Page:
Although texture and pattern are found in many photographs, rarely are they the primary design element in a landscape image. This is probably because their impact is much more subtle than their showy cousins of visual design: tonal contrast, colour and oblique lines. But texture and pattern have great staying power; while they may not be the first thing you notice about an image, their addition can add a second layer of visual interest that will keep the viewer looking long after less complicated images have showily revealed all their secrets.
In the course I teach on Nature Photographers Network, students have sometimes been puzzled about the difference between texture and pattern, so a brief definition of each will be helpful. Texture is closely related to our sense of touch. It suggests something about the make-up or structure of the object that we are looking at: whether it is fuzzy or soft, rough or smooth or sharp or flat. Since we cannot touch the object we are looking at, we are completely dependent on the visual clues captured by the photographer to glean insight into the qualities of the object photographed.
Since texture is a relatively small-scale visual element, low angled side light is the best kind of light for throwing the small intricacies of texture into relief. The more direct the light, as opposed to diffused, the more distinction will be seen in the details of the texture.
Pattern, on the other hand, is a continued visual element that repeats across the image frame. Since it is based on repetiton, the strongest patterns fill the image frame from edge to edge. When a repetitious visual element fills a frame, the viewer has the sense that they are seeing only a portion of the pattern area and that the pattern continues in the imagination outside the image frame. This is why patterns that do not break before the image’s edge are the strongest to photograph.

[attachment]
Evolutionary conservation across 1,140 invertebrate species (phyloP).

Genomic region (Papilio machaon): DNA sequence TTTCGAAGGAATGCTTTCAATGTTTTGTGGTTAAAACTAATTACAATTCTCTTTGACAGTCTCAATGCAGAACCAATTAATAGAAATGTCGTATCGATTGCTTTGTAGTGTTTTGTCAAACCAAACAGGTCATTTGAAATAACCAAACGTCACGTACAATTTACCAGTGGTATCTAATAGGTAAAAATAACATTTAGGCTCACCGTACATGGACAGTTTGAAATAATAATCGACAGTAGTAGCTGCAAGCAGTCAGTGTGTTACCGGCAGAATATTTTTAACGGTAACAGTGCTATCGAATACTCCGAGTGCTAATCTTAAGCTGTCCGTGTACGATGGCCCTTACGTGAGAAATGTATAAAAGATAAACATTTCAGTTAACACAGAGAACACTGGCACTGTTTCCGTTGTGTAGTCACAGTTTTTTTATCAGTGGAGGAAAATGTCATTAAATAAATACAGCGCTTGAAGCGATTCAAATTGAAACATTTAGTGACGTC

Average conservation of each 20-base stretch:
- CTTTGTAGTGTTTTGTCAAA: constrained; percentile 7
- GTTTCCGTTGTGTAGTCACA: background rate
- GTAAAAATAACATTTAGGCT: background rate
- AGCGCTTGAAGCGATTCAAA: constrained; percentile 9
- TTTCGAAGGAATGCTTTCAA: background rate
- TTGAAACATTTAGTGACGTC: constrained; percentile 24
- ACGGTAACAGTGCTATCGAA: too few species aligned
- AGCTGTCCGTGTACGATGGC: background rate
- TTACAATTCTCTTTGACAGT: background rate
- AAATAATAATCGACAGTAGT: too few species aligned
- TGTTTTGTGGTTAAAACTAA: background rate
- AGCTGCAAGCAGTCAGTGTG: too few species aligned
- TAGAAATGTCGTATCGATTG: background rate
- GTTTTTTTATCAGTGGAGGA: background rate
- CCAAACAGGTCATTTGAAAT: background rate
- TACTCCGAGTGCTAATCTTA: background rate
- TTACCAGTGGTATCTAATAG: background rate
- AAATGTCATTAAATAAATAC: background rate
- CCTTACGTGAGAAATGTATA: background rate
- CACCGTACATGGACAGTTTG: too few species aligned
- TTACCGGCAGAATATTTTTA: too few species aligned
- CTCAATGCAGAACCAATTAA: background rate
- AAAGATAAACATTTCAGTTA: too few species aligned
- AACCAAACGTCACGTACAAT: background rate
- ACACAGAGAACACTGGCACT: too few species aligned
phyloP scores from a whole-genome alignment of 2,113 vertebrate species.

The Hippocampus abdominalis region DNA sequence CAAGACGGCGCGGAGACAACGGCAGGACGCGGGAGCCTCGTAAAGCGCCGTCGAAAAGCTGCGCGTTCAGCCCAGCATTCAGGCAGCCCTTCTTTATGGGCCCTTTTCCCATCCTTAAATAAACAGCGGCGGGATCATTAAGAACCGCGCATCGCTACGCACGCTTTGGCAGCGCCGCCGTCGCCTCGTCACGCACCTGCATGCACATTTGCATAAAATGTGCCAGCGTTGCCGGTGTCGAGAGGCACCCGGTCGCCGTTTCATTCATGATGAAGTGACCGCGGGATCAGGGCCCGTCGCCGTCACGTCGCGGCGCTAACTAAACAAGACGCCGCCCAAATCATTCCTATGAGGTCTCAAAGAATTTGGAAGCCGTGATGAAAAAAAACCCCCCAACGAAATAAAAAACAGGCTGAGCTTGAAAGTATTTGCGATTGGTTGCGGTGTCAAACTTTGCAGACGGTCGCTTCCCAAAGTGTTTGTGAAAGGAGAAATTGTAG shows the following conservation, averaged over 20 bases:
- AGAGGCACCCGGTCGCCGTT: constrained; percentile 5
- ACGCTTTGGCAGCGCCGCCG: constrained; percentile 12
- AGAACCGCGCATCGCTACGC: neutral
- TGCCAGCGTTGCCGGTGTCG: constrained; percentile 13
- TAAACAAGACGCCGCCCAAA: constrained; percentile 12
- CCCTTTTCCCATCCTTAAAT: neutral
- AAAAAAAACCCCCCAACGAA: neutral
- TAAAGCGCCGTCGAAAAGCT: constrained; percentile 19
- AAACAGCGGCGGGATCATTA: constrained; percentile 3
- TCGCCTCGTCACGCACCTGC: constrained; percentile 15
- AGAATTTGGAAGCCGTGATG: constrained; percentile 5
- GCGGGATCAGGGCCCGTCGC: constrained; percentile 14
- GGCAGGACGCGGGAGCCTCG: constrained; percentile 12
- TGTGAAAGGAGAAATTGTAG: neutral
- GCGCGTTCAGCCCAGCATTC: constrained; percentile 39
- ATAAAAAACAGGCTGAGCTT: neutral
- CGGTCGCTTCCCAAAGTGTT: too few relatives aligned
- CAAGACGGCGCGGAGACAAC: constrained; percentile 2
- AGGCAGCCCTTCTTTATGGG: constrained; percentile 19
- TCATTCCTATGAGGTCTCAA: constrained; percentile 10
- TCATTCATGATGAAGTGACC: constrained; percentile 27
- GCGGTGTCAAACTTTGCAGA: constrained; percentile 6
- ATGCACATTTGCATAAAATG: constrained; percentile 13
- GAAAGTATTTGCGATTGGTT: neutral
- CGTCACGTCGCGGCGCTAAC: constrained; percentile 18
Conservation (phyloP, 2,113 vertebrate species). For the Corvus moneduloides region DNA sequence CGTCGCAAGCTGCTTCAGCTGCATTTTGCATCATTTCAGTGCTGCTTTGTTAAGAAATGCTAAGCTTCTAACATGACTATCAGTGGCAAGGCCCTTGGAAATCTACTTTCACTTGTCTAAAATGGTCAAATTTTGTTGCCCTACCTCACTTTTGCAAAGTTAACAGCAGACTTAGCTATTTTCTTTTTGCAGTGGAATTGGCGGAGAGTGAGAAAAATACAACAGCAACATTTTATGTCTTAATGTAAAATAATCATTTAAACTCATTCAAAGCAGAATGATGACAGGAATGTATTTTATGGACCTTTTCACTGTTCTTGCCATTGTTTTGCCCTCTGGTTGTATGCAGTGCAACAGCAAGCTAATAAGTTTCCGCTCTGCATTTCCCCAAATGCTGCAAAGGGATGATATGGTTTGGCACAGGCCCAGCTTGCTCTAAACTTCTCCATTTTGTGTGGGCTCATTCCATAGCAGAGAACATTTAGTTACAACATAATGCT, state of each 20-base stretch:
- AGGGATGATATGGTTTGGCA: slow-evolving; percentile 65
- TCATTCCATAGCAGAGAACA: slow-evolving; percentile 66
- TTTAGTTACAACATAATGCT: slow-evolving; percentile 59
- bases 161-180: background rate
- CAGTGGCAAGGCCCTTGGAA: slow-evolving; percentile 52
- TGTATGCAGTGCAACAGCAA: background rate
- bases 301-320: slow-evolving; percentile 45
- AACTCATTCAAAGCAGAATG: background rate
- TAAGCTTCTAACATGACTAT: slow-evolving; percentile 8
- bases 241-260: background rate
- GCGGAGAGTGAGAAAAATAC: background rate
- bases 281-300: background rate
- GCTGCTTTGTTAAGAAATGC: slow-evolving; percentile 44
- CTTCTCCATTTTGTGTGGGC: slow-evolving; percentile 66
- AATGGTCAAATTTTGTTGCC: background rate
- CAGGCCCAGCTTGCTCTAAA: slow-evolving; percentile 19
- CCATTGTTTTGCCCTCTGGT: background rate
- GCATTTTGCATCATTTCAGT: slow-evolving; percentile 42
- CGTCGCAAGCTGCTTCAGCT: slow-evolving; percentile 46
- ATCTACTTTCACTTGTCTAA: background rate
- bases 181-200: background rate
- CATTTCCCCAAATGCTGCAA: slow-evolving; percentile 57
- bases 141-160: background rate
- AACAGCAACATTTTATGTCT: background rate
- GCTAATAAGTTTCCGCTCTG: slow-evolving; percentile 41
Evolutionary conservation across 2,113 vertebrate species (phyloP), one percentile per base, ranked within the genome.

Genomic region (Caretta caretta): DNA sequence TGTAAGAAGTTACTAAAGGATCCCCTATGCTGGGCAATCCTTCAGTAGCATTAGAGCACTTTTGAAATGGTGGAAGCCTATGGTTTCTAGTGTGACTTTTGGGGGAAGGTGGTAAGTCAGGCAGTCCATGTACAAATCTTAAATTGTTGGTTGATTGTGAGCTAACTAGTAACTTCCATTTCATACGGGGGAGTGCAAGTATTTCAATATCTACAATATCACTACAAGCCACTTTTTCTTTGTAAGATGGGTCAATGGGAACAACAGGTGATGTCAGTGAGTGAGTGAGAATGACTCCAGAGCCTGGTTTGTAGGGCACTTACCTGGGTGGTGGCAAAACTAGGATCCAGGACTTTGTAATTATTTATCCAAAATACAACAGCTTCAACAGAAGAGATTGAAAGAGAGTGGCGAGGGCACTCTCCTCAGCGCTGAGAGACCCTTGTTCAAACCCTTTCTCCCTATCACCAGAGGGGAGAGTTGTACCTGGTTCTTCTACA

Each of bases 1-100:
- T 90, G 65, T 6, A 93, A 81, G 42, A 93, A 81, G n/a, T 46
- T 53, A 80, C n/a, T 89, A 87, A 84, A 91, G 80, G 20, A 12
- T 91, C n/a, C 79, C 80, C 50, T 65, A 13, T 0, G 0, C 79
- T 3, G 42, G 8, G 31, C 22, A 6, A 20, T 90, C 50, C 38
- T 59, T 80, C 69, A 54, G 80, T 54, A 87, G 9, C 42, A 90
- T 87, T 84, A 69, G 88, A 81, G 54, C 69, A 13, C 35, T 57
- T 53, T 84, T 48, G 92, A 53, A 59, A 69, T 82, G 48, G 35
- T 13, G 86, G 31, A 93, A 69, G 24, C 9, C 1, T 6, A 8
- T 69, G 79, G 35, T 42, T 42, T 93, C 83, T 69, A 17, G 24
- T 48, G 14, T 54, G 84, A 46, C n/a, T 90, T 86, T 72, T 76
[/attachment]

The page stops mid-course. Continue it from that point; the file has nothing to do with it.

In any case, you need more than one or two visual elements to suggest a pattern to the viewer. In addition, to be a pattern, the visual element that repeats must be somewhat the same in quality, such as length, shape, or size. Pattern’s invariable nature makes for a more static presentation than other forms of visual design. Its purpose is to highlight the pleasing nature of detail in shape or form.
When thinking of texture and pattern, it helps to think of scale. Both elements are relatively small in scale and must be portrayed as such to be the most successful. For example, if you want to show the texture of tree bark, you would not photograph the entire forest! To create a pattern, you need a small enough scale that you can squeeze in at least several repeating details to create the necessary repetition that is pattern.
Once you have mastered creating even, consistent texture or pattern in your photos, add the idea of contrast by breaking the texture or pattern in unusual or intriguing ways. The juxtaposition of opposites conveys a great deal of information about the nature of each of its component parts being compared.
It can also be fun with intimate landscapes to blur the distinction between texture and pattern. Where does one begin and the other leave off? Work the concepts of texture and pattern into your landscapes for added layers of meaning to your images.
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Samantha Chrysanthou was born in Lethbridge, Alberta. After moving for a period of time to northern Alberta, she returned in 2000 to southern Alberta to pursue a law degree in Calgary. After becoming a lawyer, Samantha began to realize her heart was more engaged in capturing the beauty of the landscape around her than debating the nuances of legal arguments in court. She has since left law to pursue writing and photography full-time. She particularly enjoys shooting the prairies, foothills and Rocky Mountains within an hour or so of her home in Cochrane, Alberta. Visit Samantha's website to view more of her work at www.chrysalizz.smugmug.com.
Comment posted by on 10/15/10 at 01:57 am
Very beautiful imagery. And kudos for leaving the rat races and following your dreams.